In this showcase series we feature the conceptual photography of Corey Mullaney.
We asked Corey how he got started in photography?
I was always attracted to the art of performance, and my initial ambitions were aimed at theatre, because I absolutely adored the ability to express myself through various personas. I was quite a late starter in photography, and at first it was something I was extremely uninterested in, but my obsession with dramatics soon blossomed into this strange yet wonderful ability to translate my feelings through constructed and conceptual narratives.
My influences are drawn from all different forms of creativity, particularly pop culture, but I love anything from Ben Zank’s minimalistic nudes to David LaChapelle’s chaotic high fashion. I connect so intimately with the devotion to art and the way that an individual will give their soul entirely to the purpose of photographic expression.
Can you tell us more about this Bloodshot series?
I have struggled to comprehend the meaning and destiny of my imaginative persona for a long time, but I’ve always known that the photographs I create are deeply nostalgic sentiments. It is only now that I realise how these real memories and ideas are my therapeutic and artistic ways of dealing with some of the challenges in my life.
I want the audience to gaze through my BLOODSHOT eye as I craft some of the most personal and heartfelt pieces that are sewn together through the themes of fashion and theatricality. Though my visual constructions are extreme, they are built upon the hyperbolic foundations of my difficulties as an adolescent, and I feel that, without this ability to artistically express myself, I could not exist.
My self-portraiture however, is not created solely as a statement of deliberate expression; it also generates subconscious reflections which have led to an affiliation and familiarity with the nature of my personality. Fears are the reoccurring symbol in my conceptual work and I feel that they have quite delicately demonstrated a weakness in my creative reality. Some images in particular tackle the fear of an artistic lapse, a fear of the darkness, a fear of sexuality or sexualisation and a fear of both family and intimate relationships breaking down.
What equipment do you use for your this series?
I’ve always lived under the notion that photographic equipment is not essential to the creation of something beautiful. In fact almost half of BLOODSHOT was produced with a compact camera and the built-in flash. I had to strive for understanding and knowledge in the area of technology and I have to admit that I have since fallen in love with the use of studio lighting.
My camera eventually evolved into a Nikon D3200 with a standard 18-55mm lens, but I am still unashamed to confess that I am a complete novice and I cannot fully appreciate the power in my hands. In terms of photography, people are ALWAYS curious as to how I manage to capture the self-portraits, and it’s honestly one of the most strenuous and time-consuming tasks. The answer is simple though, I use a remote activated shutter, but that obviously comes with a vast amount of disadvantages.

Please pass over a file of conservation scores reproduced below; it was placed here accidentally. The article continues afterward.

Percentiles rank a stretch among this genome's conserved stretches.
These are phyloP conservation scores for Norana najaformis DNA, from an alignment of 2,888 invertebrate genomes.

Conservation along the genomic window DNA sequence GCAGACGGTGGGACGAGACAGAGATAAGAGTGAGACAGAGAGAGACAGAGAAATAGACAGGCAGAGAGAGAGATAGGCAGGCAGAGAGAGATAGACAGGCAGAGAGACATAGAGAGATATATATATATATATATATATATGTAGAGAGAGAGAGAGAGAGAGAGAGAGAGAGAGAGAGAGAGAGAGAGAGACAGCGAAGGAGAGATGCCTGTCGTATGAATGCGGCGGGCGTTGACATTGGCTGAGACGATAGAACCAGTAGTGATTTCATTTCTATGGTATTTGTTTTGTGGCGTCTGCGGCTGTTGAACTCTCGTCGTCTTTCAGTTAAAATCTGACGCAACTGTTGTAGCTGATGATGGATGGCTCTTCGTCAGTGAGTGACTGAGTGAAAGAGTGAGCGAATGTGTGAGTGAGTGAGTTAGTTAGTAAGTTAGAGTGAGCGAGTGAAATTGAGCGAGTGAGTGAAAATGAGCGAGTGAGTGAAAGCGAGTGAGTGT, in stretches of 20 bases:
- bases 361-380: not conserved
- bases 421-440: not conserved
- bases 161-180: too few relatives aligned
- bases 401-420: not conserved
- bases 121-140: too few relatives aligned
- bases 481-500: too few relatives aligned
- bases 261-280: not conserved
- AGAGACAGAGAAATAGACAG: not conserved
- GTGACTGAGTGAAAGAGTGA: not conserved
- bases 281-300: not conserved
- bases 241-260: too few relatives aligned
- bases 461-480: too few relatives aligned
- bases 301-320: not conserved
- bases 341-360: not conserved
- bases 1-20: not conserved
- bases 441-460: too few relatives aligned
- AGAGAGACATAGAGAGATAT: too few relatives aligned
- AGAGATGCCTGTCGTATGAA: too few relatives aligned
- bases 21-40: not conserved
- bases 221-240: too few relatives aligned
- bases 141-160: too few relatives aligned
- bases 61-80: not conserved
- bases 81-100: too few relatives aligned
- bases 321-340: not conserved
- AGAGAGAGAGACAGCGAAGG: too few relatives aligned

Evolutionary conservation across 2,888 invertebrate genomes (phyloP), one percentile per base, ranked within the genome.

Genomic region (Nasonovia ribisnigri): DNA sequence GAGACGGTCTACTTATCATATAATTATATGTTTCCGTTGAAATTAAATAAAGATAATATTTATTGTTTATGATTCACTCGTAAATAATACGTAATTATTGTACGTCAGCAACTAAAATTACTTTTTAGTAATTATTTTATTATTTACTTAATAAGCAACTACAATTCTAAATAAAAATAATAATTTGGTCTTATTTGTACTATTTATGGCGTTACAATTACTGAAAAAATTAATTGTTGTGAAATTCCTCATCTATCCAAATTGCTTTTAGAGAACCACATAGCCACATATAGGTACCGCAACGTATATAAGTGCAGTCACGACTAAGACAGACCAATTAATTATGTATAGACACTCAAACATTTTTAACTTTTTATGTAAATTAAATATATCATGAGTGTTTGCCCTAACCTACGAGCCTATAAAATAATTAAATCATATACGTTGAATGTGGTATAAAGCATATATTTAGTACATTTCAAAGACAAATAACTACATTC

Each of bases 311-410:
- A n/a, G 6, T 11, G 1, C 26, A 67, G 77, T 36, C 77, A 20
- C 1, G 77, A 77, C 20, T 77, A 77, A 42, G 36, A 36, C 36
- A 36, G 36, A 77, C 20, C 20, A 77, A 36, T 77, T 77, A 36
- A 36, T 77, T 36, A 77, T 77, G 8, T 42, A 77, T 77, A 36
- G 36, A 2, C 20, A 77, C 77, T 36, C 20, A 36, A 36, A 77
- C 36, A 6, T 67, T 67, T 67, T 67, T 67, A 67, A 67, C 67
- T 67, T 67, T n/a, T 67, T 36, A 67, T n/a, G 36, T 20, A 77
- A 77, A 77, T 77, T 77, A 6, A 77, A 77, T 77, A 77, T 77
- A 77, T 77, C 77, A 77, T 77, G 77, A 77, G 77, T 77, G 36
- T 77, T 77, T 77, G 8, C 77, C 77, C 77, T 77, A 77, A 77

I can confidently disclose that I have put my blood sweat and tears into the self-portraits throughout BLOODSHOT. Another question I get asked a lot is where my skills in Photoshop have come from, and it’s simply down to practise, I’ve been using the software since I was very young because I used to be into animation and digital art. I can spend anywhere between a few hours and a few days editing work now, but my skills in manipulation are always steadily growing.
Do you have any new series planned for the near future?
This is probably the most daunting question of the bunch. I spent three years constructing BLOODSHOT and I had such a hard time bringing the production to an end. I got to a point when I was doing my best work and I just didn’t want to stop. I recently had to build an exhibition from the ground up, and I decided that this presented itself as the perfect opportunity to expose all of my hard work. It turns out that I couldn’t have timed it better and people were absolutely infatuated with the finished product.
I am already producing concepts for the following photo book; all I can divulge is that the work seems to be mainly based around my difficulties as a child. BLOODSHOT has given me the ability to reflect on things with a psychological eye, but my main wish is that the audience can find something within the narratives that they can relate to.
You can see more of Corey’s work at coreymullaney.co.uk or connect with him via Facebook or Twitter.
Photophique has express permission to publish these images and Corey Mullaney retains full copyright to all photographs featured in this showcase series.